iPhone was a Once-in-a-Lifetime business opportunity. It will never happen again.
Adam Rifkin stashed this in Business Facts
Right place, right time, thanks to carrier subsidies:
For Apple, the iPhone has been a magic money machine. Thanks to carrier subsidies in most developed countries, consumers pay an affordable $200 for the phone when they sign up for a two-year contract. Apple, however, collects $650, with carriers covering the other $450. This is perfect for Apple. It gets mass-market pricing and premium pricing. Plus, its customers come back every two years to get a new phone. And, thanks to Apple's manufacturing efficiency, the company's profit margin on the phone sales is extraordinary.
This magic money machine led to Apple's sales exploding from $37.5 billion in 2008 to $156.5 billion in 2012. That insane sales growth led to Apple's insane stock growth.
But, Apple's money machine has largely run through its opportunity.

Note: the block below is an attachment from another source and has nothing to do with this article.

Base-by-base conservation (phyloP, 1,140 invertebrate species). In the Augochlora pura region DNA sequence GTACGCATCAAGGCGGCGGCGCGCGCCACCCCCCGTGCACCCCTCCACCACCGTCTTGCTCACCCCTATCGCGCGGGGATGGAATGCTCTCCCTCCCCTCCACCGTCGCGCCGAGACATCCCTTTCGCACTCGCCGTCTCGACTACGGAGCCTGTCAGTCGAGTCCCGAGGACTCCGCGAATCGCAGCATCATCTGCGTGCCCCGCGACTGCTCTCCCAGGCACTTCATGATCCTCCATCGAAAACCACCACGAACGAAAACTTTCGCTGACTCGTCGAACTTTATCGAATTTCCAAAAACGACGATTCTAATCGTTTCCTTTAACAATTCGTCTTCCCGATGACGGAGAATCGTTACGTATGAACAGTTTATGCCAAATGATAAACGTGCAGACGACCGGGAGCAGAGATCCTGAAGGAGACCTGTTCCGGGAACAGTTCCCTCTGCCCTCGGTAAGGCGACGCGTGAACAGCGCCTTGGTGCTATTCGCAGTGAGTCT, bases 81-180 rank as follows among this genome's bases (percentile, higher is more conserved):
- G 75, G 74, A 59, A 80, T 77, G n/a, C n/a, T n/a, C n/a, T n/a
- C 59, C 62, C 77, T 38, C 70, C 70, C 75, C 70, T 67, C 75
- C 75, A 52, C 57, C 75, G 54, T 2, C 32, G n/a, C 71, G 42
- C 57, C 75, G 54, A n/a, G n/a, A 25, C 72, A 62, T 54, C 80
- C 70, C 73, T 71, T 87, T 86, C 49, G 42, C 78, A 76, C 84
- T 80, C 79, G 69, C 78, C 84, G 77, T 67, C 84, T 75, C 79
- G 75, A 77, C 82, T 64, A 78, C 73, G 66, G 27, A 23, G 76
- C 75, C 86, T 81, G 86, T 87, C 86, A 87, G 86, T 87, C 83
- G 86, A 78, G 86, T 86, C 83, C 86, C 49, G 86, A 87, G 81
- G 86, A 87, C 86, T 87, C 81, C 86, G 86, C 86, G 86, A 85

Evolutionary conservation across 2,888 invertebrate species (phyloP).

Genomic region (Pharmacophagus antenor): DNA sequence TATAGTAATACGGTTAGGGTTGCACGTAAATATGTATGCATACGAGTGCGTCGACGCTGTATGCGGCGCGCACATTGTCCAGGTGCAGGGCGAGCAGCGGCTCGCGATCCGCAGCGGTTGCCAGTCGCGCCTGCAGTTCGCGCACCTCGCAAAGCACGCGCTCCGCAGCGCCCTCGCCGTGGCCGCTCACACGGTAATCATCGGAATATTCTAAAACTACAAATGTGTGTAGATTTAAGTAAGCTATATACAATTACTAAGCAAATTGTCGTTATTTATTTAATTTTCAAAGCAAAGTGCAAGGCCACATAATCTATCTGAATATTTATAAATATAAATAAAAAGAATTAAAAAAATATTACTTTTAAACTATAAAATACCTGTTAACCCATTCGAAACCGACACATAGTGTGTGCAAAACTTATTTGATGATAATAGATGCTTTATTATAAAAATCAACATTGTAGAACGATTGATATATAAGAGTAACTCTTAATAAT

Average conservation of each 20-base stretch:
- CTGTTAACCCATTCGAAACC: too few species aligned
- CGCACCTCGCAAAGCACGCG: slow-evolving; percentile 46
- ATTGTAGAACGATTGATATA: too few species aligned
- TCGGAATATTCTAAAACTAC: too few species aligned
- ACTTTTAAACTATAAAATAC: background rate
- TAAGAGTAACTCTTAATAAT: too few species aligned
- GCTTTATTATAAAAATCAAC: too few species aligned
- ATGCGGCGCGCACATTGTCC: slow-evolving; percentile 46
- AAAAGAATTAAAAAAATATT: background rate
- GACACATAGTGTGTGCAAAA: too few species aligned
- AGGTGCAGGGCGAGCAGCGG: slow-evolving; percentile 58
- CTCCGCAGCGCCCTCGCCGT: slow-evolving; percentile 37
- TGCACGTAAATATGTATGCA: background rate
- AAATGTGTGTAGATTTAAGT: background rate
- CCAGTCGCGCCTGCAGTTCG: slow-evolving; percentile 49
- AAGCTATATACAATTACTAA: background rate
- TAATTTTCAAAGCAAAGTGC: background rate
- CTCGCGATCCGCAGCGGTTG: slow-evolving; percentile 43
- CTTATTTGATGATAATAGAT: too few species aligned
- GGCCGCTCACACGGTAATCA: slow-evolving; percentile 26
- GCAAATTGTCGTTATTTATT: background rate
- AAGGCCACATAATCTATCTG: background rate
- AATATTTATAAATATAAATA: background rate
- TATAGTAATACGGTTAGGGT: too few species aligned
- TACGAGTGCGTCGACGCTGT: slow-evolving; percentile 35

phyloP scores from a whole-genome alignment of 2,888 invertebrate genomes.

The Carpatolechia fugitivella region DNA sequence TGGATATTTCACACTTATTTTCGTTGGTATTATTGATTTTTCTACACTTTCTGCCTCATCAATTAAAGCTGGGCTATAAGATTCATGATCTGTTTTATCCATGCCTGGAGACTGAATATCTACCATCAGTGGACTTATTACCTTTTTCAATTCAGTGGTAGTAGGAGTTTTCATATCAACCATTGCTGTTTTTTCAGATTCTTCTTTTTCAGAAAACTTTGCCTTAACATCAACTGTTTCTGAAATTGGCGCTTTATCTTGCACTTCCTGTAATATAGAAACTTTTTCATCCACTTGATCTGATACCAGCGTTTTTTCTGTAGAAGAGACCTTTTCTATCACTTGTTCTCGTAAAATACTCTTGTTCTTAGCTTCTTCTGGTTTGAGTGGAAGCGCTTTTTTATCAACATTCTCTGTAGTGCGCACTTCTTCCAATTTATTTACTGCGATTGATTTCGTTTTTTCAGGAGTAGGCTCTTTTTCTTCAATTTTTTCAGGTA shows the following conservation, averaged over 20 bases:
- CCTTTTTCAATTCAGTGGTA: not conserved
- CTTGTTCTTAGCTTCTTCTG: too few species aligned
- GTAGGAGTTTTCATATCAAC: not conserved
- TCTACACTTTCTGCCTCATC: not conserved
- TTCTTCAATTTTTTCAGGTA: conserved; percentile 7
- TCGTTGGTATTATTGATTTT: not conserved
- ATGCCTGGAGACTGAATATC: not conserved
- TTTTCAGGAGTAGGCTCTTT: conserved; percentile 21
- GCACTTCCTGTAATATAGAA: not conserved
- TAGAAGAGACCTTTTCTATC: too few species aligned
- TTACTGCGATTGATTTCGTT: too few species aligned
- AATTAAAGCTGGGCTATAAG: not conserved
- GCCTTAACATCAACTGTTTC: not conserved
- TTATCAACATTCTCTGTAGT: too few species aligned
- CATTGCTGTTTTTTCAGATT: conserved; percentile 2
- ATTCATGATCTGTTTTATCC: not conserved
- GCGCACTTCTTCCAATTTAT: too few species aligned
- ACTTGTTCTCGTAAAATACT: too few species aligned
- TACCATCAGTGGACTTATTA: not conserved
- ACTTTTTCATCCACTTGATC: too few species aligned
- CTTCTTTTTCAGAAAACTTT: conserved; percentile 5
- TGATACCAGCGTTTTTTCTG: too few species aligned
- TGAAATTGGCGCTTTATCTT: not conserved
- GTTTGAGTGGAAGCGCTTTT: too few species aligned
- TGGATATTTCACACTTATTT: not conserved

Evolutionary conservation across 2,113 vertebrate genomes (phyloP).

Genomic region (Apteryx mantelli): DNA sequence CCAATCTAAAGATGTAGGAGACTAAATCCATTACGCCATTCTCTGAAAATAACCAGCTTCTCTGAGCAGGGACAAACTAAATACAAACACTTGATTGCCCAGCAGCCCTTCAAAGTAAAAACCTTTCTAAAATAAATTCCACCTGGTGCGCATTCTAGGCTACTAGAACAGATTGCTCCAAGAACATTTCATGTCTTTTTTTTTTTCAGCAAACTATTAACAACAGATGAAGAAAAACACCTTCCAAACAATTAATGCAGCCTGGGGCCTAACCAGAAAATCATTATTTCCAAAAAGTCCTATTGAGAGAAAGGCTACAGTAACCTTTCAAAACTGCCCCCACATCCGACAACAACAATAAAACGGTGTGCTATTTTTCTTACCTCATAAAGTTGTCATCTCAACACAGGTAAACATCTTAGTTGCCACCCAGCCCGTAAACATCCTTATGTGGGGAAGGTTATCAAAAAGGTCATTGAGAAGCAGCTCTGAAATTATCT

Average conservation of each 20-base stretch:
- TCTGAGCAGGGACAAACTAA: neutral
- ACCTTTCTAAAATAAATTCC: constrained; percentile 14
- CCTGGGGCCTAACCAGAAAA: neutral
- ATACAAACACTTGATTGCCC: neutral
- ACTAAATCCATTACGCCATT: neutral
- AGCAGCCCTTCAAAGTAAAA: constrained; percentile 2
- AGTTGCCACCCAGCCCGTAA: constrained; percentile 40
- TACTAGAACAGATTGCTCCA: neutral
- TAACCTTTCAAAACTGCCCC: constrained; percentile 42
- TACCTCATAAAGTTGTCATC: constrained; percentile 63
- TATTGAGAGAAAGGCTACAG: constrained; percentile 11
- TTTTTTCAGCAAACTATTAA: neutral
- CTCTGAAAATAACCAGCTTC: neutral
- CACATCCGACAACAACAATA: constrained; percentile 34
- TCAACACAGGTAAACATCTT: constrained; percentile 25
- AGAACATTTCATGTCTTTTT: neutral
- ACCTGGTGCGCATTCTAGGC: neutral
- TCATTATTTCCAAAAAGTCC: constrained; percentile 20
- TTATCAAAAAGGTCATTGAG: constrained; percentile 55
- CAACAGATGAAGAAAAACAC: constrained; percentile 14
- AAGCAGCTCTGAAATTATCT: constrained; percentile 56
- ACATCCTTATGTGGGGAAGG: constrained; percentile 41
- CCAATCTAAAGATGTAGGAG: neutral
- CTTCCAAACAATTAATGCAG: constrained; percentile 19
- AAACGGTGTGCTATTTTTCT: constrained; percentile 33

In the last couple of years, as the explosive growth in the smartphone market has shifted to lower-priced phones in emerging markets, Apple's iPhone has been smoked by Android in market share. Globally Android has 75% of the market, according to Gartner. In the U.S., Apple has about 50% of the market, according to Kantar.
The iPhone is still a great product, but Apple's advantages over Android seem to be shrinking. If Google can get its act together enough to get its various services (G+, Wallet, Play) to work nicely together (at least on mobile) then Apple will lose one of its last great advantages.
Google has the resources and the potential to make some great mobile services that would rival Apple, but they just can't get their various systems unified enough to create a suite that can play in Apple's league. Part of the reason I never really got into G+ or Groups was that my corporate gmail account blocked me from being able to access those services in my main browser. That would never happen with Apple products.